Local maize prices continue to rise, averaging K250 per kilogramme (kg) or K12 500 per 50 kg bag, Business News has established.
This is way above government’s recommended minimum price of K220 per kg or K11 000 per 50 kg bag.
During the same period last year, maize was fetching K140 per kg or K7 000 per 50kg bag.
Business News spot-checks in various produce markets nationwide showed that both last year’s maize and this year’s yield are fetching the same prices.
In an interview on Wednesday, a maize trader at Chirimba Market in Blantyre, James Kadango, said rising transport costs have contributed to the rising prices.
He said: “We usually buy our maize from Dedza, but recently, transport costs have been eating into our profit margins.
“At this rate, I wouldn’t be sure if prices will come down because this being the harvest season, prices automatically come down.”
Karonga-based consumer Margret Nyirenda said they are buying a 50kg bag at K15 000 unlike last year when she would buy the same quantity at an average of K8 000.
Speaking separately, Consumers Association of Malawi executive director John Kapito said the rising maize prices point to continued challenging times for consumers.
On the other hand, Agriculture commentator Tamani Nkhono Mvula observed that the increase in most cases is mainly based on speculation that maize production will decline this year due to weather shocks.
He said: “Most farmers who would want to be buying fertiliser at that time [August] will be selling at a far much higher price to cover high production costs.
“So, most traders are trying so hard to stock as much maize as possible at this price.”
Nkhono has since urged government to ensure that State agencies the National Food Reserve Agency (NFRA) and Agricultural Development and Marketing Corporation (Admarc) have enough maize to be released to the market to cushion consumers from escalating prices.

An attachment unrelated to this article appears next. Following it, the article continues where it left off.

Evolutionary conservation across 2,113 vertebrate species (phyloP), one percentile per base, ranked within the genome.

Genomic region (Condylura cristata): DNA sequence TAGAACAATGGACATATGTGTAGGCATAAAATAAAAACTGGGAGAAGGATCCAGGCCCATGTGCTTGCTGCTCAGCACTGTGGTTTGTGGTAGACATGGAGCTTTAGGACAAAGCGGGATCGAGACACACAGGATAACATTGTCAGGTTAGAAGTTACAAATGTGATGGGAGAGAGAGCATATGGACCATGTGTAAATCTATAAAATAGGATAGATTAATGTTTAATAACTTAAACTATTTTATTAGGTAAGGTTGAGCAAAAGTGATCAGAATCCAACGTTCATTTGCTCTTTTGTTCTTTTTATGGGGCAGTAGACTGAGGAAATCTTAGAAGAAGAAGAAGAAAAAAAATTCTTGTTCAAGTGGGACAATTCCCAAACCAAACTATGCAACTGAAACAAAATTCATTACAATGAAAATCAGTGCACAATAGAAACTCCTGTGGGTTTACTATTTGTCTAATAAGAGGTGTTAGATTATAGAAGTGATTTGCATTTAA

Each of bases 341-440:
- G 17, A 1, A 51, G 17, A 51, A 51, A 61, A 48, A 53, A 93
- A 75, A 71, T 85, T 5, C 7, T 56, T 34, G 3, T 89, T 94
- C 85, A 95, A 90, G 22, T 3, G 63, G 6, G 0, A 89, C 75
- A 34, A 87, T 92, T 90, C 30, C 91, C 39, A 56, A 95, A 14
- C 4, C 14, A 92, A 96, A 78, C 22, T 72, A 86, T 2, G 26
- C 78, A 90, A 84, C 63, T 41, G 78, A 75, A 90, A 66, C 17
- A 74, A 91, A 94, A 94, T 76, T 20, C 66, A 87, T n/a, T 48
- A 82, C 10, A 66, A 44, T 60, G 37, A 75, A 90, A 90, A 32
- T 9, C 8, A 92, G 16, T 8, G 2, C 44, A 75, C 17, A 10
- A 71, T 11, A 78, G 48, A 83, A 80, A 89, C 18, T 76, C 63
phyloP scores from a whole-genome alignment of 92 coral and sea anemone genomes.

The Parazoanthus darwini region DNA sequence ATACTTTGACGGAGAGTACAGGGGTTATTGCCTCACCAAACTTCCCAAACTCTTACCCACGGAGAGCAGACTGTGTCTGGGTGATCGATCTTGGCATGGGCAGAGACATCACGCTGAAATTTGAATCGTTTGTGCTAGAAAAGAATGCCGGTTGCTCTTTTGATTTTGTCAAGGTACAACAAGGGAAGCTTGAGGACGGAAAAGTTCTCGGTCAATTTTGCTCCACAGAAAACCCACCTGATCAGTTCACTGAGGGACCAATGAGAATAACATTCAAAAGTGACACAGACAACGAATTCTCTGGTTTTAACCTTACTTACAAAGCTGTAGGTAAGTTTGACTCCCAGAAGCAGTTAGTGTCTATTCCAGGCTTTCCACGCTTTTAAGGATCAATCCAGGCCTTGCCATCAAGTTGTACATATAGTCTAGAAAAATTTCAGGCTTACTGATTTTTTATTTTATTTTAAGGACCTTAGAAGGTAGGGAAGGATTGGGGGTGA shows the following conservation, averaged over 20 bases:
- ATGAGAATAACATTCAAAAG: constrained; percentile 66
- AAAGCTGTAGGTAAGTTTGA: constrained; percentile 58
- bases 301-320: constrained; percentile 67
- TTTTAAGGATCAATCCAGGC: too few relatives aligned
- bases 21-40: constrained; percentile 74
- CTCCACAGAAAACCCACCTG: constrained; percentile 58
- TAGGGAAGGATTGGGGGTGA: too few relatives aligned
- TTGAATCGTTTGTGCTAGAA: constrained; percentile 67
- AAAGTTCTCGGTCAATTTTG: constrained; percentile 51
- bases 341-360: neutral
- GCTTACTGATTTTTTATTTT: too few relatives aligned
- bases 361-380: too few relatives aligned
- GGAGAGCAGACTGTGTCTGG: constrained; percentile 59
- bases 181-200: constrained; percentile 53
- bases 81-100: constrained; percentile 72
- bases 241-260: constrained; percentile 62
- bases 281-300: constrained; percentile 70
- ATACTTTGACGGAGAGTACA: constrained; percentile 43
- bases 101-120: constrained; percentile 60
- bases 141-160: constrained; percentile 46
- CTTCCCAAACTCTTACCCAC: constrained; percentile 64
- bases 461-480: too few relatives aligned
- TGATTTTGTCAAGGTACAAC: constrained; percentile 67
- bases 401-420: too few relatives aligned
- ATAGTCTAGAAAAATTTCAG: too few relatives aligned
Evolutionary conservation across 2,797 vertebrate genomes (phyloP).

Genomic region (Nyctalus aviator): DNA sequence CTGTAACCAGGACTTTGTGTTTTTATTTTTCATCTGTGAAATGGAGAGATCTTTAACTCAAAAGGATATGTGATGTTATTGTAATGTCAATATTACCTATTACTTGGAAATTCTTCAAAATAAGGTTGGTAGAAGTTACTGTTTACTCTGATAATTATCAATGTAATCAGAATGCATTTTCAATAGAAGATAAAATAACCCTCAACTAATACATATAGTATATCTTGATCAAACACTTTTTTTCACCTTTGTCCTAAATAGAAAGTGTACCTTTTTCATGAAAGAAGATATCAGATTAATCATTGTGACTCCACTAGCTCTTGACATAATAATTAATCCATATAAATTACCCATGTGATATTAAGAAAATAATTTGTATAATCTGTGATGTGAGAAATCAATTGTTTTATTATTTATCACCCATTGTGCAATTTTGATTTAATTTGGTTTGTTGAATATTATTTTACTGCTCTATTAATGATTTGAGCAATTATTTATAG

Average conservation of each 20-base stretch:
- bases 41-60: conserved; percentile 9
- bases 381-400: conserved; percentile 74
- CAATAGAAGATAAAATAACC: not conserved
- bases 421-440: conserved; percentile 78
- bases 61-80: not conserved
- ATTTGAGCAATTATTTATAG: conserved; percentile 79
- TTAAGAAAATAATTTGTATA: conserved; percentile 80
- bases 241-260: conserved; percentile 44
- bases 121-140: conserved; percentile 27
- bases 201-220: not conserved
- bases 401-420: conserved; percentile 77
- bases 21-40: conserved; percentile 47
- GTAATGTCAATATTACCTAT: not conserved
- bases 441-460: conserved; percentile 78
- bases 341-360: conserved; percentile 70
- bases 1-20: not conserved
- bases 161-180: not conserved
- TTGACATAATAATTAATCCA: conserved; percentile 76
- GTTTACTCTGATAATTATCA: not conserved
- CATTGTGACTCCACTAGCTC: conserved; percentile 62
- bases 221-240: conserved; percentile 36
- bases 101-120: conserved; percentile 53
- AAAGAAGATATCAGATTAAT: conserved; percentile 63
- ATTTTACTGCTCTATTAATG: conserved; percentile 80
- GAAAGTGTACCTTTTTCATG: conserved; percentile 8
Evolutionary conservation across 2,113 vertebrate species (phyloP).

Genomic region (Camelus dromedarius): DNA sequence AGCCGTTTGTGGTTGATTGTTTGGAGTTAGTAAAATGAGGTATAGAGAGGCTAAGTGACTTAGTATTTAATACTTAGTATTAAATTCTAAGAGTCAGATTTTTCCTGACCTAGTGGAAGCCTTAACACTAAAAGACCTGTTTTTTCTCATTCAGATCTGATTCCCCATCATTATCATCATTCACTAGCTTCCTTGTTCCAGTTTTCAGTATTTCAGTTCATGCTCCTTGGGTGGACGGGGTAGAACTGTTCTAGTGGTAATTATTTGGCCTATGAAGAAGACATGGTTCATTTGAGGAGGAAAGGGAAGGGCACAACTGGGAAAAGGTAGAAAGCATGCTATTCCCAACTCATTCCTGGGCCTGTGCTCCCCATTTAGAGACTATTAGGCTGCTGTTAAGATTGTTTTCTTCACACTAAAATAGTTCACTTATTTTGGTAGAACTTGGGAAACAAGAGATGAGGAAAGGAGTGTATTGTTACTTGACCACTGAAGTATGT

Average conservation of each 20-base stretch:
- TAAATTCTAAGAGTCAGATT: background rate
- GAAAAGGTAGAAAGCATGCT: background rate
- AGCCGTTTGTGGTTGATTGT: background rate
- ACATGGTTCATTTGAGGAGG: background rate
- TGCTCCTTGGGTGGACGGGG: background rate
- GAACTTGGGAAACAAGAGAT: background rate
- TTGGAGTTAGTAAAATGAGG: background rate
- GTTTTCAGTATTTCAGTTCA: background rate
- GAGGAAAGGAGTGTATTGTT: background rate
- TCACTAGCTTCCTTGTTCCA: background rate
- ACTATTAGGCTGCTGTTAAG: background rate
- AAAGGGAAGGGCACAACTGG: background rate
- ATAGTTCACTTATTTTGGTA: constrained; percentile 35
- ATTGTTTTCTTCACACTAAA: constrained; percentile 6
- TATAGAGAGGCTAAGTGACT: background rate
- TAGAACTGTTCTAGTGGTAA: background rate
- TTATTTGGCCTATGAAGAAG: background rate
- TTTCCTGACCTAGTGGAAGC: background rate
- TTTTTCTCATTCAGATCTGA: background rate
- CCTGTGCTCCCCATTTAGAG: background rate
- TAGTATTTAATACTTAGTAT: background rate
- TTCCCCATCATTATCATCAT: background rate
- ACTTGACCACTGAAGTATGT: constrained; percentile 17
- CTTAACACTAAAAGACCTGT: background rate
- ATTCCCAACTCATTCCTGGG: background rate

Meanwhile, Famine Early Warning Systems Network (FewsNet), a United States Agency for International Development-funded activity, has also projected high maize prices as macro-economic conditions in Malawi continue to worsen.
In its April 2022 Malawi Food Security Outlook, the firm said food and non-food prices are expected to increase through-out the outlook period, thereby limiting household purchasing power and access for food.
According to FewsNet, maize prices are higher than the five-year seasonal averages owing to increasing inflation pressure, below-average harvest prospects, and a higher-than-average farm gate price set by the government for the 2022 maize buying season.
Ministry of Agriculture figures show that as of December 31 2021, the country had a total supply of 1 693 997 metric tonnes (MT) of maize which were shared among farmers, private traders, NFRA and Admarc while the total maize requirement for January to March 2022 was projected at 861 868 MT.
Maize, as part of the Consumer Price Index—a measure of price change in a basket of constant quantity and quality of goods and service—contributes 42.5 percent to the inflation basket.